- The Periodical as Monitorial and Interactive Space in Judith Sargent Murray's "The Gleaner"
In 1796, Judith Sargent Murray began an aggressive subscription campaign for the upcoming publication of the book form of The Gleaner, a three-volume collection of her column, "The Gleaner," which was originally published in the monthly Massachusetts Magazine.1 Including a subscription blank in each letter, Murray attempted to sell her text by revealing that The Gleaner contained two volumes of previously unpublished columns. Among the many recipients of her campaign were her literary cohorts Mercy Otis Warren, Sarah Wentworth Morton, and Joseph Dennie. Hoping to ensure the return of Dennie's subscription card, Murray enticed him by indicating that the book would unveil her male narrator and by revealing the esteemed company he would be among: "The Gleaner will contain a reason for my assumption of the masculine character. Possibly the knowledge that I have received the sanction of the Presidents—Washington and Adams—may facilitate the filling up of my subscription."2 While Murray expected to turn Dennie, Morton, and Warren into readers of The Gleaner, these potential readers were in fact best known as authors. Morton, perhaps the most popular poet of her day, responded to Murray's notice both as a willing reader when she completed and returned her subscription card, and as a rival author when she scribbled a letter to Dennie to notify him of Murray's publishing plans. To Dennie, Morton frantically wrote, "Yet you must not presume to flatter yourself with being distinguished as the only Author; for Mrs. Murray has given out Proposals for printing by Subscription 600 Pages of 'The Gleaner'!!! This Intelligence, I conclude, cannot fail to be interesting to you—."3 Morton's intelligence attests to the fact that Dennie was clearly not the "only Author" as they anxiously debated how to respond to the threat of Murray and "600 Pages of 'The Gleaner.'" [End Page 1]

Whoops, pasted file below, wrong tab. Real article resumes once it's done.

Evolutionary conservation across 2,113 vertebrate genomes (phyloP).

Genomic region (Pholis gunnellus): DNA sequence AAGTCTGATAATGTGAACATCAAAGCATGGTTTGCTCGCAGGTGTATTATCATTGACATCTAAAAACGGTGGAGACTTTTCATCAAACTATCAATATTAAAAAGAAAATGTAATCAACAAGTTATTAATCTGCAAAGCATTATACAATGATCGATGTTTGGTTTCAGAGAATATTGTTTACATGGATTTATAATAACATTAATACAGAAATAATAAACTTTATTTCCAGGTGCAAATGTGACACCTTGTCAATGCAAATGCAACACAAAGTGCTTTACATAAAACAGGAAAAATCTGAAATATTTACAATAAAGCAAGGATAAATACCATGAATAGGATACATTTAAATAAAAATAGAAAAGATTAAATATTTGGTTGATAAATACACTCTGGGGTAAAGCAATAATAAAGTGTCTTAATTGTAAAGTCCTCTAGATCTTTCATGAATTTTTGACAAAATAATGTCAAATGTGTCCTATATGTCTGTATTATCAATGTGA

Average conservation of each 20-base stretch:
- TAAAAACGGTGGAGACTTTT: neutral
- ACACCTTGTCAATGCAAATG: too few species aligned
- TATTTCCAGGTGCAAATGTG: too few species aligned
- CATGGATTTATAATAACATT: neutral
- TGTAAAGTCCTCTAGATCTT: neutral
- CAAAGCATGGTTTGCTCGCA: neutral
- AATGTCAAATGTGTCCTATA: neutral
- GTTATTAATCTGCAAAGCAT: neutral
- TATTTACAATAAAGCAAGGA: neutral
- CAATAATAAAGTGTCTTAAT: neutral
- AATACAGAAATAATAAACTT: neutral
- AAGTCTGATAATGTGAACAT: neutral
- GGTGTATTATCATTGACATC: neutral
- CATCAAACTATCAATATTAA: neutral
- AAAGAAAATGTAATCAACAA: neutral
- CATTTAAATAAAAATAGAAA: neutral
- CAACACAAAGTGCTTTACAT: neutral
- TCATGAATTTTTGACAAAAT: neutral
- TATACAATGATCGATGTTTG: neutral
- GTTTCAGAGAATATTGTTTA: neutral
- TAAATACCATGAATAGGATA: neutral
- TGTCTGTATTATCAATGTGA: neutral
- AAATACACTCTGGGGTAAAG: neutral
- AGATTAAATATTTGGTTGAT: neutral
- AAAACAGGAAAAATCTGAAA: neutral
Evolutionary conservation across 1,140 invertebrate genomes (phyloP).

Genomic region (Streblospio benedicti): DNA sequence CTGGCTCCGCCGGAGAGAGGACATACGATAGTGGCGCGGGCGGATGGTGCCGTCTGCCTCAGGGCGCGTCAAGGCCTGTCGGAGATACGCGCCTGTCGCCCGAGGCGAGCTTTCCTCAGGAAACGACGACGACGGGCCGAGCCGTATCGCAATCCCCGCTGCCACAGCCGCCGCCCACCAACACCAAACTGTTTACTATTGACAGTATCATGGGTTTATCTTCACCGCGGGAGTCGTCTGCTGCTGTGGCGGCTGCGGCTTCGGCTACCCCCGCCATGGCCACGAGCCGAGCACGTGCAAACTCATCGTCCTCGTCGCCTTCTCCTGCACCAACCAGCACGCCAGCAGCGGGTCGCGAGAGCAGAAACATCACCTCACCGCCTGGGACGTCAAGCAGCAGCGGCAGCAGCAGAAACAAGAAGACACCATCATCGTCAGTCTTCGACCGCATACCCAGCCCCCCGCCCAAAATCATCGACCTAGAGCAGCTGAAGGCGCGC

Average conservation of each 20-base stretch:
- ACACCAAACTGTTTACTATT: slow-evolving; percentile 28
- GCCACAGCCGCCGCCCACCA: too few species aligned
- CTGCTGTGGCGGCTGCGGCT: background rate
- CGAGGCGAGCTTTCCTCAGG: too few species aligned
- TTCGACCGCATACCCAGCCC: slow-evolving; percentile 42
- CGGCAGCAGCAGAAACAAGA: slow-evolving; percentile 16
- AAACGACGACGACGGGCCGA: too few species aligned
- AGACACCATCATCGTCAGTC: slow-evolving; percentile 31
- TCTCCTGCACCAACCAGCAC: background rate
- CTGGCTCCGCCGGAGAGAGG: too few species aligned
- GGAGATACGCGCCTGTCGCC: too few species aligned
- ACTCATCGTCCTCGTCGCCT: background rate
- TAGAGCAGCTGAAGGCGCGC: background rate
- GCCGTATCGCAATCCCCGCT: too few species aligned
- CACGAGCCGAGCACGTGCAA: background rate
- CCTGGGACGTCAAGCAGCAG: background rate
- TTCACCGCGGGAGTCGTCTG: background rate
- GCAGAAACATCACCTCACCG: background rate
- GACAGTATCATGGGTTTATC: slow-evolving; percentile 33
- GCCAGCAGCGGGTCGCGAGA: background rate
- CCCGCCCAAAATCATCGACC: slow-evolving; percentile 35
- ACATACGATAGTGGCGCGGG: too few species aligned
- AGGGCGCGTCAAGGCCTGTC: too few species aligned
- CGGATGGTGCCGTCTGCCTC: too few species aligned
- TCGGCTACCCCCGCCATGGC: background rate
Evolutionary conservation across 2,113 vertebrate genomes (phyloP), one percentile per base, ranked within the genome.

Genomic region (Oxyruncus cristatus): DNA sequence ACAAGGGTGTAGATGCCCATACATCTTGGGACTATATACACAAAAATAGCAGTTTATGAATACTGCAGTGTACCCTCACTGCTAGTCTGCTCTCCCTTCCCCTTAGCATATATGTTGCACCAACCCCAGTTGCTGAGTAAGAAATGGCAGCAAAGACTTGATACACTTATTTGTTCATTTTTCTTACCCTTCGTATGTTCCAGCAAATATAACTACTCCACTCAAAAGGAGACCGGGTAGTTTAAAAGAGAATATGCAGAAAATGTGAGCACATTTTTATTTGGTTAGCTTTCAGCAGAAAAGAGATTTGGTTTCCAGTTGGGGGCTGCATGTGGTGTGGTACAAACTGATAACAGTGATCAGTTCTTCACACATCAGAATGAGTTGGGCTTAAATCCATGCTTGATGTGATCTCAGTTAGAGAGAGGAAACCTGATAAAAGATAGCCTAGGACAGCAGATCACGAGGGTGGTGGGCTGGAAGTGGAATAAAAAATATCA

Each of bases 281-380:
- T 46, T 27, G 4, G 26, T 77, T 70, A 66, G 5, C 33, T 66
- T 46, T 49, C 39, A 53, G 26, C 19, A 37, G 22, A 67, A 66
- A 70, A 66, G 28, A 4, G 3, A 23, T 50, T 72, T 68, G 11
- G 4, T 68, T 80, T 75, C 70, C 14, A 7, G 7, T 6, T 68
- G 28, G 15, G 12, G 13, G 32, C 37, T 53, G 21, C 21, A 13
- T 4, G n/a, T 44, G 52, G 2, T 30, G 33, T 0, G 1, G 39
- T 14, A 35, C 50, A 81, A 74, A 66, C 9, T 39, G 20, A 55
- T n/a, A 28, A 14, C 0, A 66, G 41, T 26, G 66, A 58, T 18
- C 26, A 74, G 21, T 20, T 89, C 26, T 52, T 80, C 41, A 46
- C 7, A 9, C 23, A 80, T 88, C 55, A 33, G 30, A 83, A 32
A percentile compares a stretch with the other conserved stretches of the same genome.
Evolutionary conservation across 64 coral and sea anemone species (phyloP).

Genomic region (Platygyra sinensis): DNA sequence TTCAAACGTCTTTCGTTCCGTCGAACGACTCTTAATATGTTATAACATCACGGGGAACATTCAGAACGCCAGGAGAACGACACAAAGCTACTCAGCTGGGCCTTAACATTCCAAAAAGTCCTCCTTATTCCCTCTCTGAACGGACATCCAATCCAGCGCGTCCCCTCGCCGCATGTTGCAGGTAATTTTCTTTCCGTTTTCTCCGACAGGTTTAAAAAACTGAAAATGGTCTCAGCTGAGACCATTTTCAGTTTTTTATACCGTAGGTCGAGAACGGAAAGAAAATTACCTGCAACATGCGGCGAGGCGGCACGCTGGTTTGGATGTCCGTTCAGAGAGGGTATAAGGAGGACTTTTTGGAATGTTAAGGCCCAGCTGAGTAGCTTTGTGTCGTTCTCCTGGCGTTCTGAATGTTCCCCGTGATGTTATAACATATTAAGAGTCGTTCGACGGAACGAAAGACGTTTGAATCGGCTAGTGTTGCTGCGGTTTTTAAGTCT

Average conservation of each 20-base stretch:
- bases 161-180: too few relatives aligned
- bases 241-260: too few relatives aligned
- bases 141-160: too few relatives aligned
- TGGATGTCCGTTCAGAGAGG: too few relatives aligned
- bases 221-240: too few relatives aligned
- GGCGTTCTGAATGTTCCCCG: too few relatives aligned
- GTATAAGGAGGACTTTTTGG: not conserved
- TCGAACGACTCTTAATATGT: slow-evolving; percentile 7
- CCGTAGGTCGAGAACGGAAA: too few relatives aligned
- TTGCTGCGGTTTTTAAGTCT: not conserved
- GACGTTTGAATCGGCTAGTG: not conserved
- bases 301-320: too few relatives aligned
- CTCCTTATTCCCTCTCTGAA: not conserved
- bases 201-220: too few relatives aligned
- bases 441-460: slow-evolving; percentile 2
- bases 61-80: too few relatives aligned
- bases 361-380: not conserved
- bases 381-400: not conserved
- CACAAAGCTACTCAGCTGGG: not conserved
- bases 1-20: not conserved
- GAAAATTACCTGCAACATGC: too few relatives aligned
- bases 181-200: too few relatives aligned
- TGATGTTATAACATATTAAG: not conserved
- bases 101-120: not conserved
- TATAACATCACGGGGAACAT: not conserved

While the casting of Morton, Dennie, and Murray as rivals may initially seem odd, since their authorial projects as sentimental poet, political polemicist, and essayist differ dramatically, their rivalry makes perfect sense when considering that they shared the early American periodical as the vehicle for their poems, diatribes, and lectures. At the end of the eighteenth century, Morton's poetry had appeared in the New York Magazine, the Columbian Centinel, the Gazette of the United States, and the Federal Orrery.4 Dennie had founded the periodicals the Tablet and the Port Folio, edited the Farmer's Weekly Museum, and penned several celebrated columns, such as "The Lay Preacher," "Farrago," and the "Colon and Spondee," all of which were printed and reprinted in various periodicals.5 And, around the same time, Murray had published in the Gentleman and Lady's Town and Country Magazine, the Massachusetts Magazine, the Boston Weekly Magazine, and the Boston Magazine.6 Interestingly, all three authors have in common the Massachusetts Magazine as one of the outlets of their work. The Massachusetts Magazine published Dennie's and Murray's respective series, the "Socialis" and "The Gleaner" and "The Repository," as well as Morton's poems, under the pseudonym "Constantia."7 Morton later changed her pseudonym to "Philenia" after Murray publicly insisted that she was the first to claim the coveted signature.8 The early American periodical, then, operated as the site of a burgeoning literary culture that resulted in the close acquaintance of Dennie, Morton, and Murray and their competing claims to fame.
The periodical functioned not only as an interactive space for authors but between authors and readers as well. During her subscription campaign, which resulted in the impressive sale of eight hundred and twenty-four sets of The Gleaner, Murray corresponded with a large and varied audience, an extension of the interaction that she maintained with her readers in the Massachusetts Magazine. Her relationship with her readers practically spans the history of the Massachusetts Magazine, which claims the honor as "the longest lived of all eighteenth-century American magazines."9 A poem on the death of her son George appeared in the inaugural January 1789 issue, and in February 1792, after the publication of various poems and her...